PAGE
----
Effect of dietary fat on metabolic adjustments to maximal VO2 and endurance in runners.
The present study examined the effects of dietary manipulations on six trained runners. The percent energy contributions from carbohydrate, fat, and protein were 61/24/14, 50/38/12, and 73/15/12 for the normal (N), fat (F), and carbohydrate (C) diets, respectively. Expiratory gases and blood responses to a maximum (VO2max) and a prolonged treadmill run were determined following 7 d on each diet. Free fatty acids (FFA), triglycerides, glycerol, glucose, and lactate were measured. Dietary assessment of subjects' N diet indicated that they were consuming approximately 700 kcal.d-1 less than estimated daily expenditures. Running time to exhaustion was greatest after the F diet (91.2 +/- 9.5 min, P < 0.05) as compared with the C (75.8 +/- 7.6 min, P < 0.05) and N (69.3 +/- 7.2 min, P < 0.05) diets. VO2max was also higher on the F diet (66.4 +/- 2.7 ml.kg-1 x min-1, P < 0.05) as compared with the C (59.6 +/- 2.8 ml.kg-1 x min-1, P < 0.05) and N (63.7 +/- 2.6 ml.kg-1 x min-1, P < 0.05) diets. Plasma FFA levels were higher (P < 0.05) and glycerol levels were lower (P < 0.05) during the F diet than during the C and N diets. Other biochemical measures did not differ significantly among diets. These data suggest that increased availability of FFA, consequent to the F diet, may provide for enhanced oxidative potential as evidenced by an increase in VO2max and running time. This implies that restriction of dietary fat may be detrimental to endurance performance.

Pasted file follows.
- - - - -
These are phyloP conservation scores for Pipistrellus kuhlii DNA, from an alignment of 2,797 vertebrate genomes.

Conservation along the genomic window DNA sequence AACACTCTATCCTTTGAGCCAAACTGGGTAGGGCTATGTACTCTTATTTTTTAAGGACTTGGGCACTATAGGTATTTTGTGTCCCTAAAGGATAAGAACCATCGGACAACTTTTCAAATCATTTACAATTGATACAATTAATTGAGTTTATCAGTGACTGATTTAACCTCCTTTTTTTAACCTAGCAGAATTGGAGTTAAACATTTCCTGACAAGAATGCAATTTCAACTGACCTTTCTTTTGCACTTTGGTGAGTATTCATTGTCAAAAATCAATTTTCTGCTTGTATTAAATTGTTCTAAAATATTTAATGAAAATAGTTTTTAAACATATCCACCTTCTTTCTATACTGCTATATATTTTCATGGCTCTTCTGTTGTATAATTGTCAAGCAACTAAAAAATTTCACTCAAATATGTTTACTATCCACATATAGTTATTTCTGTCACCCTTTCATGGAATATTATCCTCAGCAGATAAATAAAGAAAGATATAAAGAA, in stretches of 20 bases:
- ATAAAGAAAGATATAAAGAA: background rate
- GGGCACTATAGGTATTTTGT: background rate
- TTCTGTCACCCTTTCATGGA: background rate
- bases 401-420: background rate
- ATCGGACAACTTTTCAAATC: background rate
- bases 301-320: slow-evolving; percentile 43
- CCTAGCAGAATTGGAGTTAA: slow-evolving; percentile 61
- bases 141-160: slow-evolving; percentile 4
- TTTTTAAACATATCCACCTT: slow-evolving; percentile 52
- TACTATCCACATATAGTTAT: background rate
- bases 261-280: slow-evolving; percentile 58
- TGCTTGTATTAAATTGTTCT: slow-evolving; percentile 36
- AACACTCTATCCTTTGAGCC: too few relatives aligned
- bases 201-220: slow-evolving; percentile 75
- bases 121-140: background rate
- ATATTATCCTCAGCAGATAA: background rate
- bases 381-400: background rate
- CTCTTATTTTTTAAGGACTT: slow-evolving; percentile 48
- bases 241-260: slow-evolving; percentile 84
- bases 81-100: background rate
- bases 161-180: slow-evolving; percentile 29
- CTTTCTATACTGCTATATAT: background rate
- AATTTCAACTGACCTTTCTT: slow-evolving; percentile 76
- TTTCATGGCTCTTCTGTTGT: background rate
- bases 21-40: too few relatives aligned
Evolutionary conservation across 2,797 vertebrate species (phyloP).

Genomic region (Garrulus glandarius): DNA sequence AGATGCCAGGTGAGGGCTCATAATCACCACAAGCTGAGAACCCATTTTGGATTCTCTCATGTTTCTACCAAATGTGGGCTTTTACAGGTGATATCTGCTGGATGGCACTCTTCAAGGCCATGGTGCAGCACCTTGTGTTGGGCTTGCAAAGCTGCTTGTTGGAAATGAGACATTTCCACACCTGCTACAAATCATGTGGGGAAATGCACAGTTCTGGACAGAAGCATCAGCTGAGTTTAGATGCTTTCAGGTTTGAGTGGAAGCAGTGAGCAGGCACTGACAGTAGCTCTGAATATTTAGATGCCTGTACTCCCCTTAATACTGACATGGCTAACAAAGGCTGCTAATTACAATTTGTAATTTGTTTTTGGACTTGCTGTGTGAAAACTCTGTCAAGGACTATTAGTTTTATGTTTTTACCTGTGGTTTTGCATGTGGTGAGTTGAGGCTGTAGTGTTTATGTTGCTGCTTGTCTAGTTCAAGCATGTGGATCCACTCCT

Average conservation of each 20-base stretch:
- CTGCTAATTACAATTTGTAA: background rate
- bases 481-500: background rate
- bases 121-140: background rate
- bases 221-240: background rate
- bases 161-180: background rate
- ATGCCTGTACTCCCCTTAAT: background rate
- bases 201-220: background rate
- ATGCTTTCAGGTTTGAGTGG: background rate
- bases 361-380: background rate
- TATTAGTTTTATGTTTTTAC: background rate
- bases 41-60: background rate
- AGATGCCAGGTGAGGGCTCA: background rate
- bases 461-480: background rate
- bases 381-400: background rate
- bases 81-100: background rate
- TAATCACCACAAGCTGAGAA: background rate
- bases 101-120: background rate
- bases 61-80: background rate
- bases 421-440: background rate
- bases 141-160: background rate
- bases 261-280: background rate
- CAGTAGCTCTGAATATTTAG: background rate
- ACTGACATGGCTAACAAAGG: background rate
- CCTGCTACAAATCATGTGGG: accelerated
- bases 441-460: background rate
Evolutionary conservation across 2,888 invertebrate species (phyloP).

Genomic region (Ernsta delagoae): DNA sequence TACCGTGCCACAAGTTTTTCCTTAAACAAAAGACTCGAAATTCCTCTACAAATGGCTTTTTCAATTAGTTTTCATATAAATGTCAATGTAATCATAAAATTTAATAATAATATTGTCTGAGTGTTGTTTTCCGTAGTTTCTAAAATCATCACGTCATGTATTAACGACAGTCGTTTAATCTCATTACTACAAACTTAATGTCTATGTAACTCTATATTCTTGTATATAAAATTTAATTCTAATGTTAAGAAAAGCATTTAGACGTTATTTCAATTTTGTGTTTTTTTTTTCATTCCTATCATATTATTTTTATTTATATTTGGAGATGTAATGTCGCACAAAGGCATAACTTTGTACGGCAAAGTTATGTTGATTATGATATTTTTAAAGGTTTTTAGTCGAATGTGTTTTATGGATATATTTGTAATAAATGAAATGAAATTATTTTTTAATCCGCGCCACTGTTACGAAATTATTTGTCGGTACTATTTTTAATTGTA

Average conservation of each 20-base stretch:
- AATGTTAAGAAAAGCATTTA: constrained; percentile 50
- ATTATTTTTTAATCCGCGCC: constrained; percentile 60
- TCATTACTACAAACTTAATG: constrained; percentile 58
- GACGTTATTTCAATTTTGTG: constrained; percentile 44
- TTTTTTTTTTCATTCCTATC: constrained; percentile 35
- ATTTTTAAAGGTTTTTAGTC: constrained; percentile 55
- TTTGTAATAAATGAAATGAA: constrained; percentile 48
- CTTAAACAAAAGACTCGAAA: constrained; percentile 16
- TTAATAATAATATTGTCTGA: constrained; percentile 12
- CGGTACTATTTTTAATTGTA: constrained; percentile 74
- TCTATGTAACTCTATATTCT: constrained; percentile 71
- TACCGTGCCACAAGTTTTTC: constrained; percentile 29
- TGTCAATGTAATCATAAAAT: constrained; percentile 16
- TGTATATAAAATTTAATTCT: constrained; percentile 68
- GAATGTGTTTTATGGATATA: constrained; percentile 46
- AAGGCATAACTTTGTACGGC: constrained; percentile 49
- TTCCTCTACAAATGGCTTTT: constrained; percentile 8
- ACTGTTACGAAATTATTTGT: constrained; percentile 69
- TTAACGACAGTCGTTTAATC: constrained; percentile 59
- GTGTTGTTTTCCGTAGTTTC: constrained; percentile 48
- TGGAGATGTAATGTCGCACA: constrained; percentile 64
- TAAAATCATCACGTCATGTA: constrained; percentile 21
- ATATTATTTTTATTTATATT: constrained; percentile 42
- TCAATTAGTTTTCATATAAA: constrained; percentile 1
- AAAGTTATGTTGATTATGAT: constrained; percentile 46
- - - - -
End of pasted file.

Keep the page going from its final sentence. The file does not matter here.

Muoio, DM; Leddy, JJ; Horvath, PJ; Awad, AB; Pendergast, DR
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